With or without the Building Bridges Initiative, Ruiru Constituency in Kiambu county, one of the most populous areas in Kenya, according to data from the 2019 census would have been divided into two.
The vast Constituency’s MP Simon King’ara said that he had, even before the BBI proposals, written a letter to the relevant agencies seeking its division to help it gain some substantial development.
Between 2009 and 2019, Ruiru’s population shot up from 238,858 to the current 490,120 people, representing a 105 per cent growth.
The dorm of the capital Nairobi is now the sixth largest urban center in the country and, by far, exceeds major towns.
King’ara said the Sh 109 million he has been receiving as NG-CDF kitty is not enough to offer security and schools developments (including bursaries) to the entire population.
He decried that he has been receiving the same funding with MPs representing a population of 50,000 people and below.
“The money I have been receiving is very little owing to the many challenges we have been battling in Ruiru. With or without the document, I had written a memorandum seeking to get rid of the inequitable distribution of revenue and a possible division of Ruiru,” he said.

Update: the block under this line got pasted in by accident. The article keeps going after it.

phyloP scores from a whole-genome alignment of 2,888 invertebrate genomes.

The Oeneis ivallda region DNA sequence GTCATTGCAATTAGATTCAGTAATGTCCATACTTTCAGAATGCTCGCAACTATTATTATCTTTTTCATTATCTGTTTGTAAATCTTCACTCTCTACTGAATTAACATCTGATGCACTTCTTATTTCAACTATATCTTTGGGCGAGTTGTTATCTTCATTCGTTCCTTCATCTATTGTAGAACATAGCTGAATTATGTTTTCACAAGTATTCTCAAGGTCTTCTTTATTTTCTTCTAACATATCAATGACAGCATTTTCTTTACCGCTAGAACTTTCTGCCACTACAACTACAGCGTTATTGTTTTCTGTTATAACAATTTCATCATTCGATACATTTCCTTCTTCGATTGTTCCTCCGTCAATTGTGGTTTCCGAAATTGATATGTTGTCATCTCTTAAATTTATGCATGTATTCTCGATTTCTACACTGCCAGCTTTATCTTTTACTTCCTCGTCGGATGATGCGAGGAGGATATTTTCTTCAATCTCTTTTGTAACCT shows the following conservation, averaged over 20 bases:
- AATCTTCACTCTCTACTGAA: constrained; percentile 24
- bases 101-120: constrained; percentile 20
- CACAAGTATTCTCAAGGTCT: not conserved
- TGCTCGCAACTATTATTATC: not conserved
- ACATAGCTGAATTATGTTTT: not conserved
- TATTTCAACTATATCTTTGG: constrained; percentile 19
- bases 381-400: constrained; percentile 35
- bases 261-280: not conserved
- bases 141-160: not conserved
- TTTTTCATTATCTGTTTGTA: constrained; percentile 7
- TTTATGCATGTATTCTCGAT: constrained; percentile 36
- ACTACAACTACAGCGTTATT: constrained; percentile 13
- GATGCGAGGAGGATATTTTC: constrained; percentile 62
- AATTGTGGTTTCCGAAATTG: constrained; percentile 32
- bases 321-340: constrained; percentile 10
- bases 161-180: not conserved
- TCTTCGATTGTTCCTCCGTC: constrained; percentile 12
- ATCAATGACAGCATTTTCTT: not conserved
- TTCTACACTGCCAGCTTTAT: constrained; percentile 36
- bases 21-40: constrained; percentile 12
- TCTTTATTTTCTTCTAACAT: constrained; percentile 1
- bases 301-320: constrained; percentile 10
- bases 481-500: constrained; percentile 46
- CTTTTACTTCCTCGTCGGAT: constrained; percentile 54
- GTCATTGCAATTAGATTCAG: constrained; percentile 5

Ruiru is among the six Constituencies proposed for division should the Constitution of Kenya (Amendment) Bill 2020 sail through the proposed national referendum.
Others in the proposals are Thika, Juja, Kiambaa, Kikuyu and Kabete which are currently enjoying a population of 190,000 people and above.
Nationally, Rift Valley, Nairobi, Central and Coast will be the biggest beneficiaries of the new 70 constituencies that will see an increase in the number of constituencies from 290 to 360.
The Bill indicates that the larger Rift Valley will get 23 new constituencies, Nairobi 12, Central Kenya 11 and Coast 10.
Kiambu County will get six new constituencies, Nakuru 5, Kilifi 4 while Uasin Gishu, Narok, Kajiado, Mombasa, Kwale and Bungoma counties will get three each.
Independent Electoral and Boundaries Commission (IEBC) will be required to draw up boundaries of the new constituencies within six months after the national yes or no debate.
Speaking at Gitothua ward in his constituencies where he donated blankets, mattresses and clothes to over 20 victims of a recent fire outbreak that razed their houses, King’ara termed the BBI as the solution to inequitable distribution of national resources.
While urging Kenyans to allow the constitutional process to be followed in the race for a new governance structure in the country, the MP rooted for unity adding that Kenyans were not being compelled to give the document a nod.
“I will also sign to give this debate a go ahead to move in the next stage. For referendum to happen is a long process and we are not whipped to pass the document. We however need unity in this country and that is where our hearts are,” he said.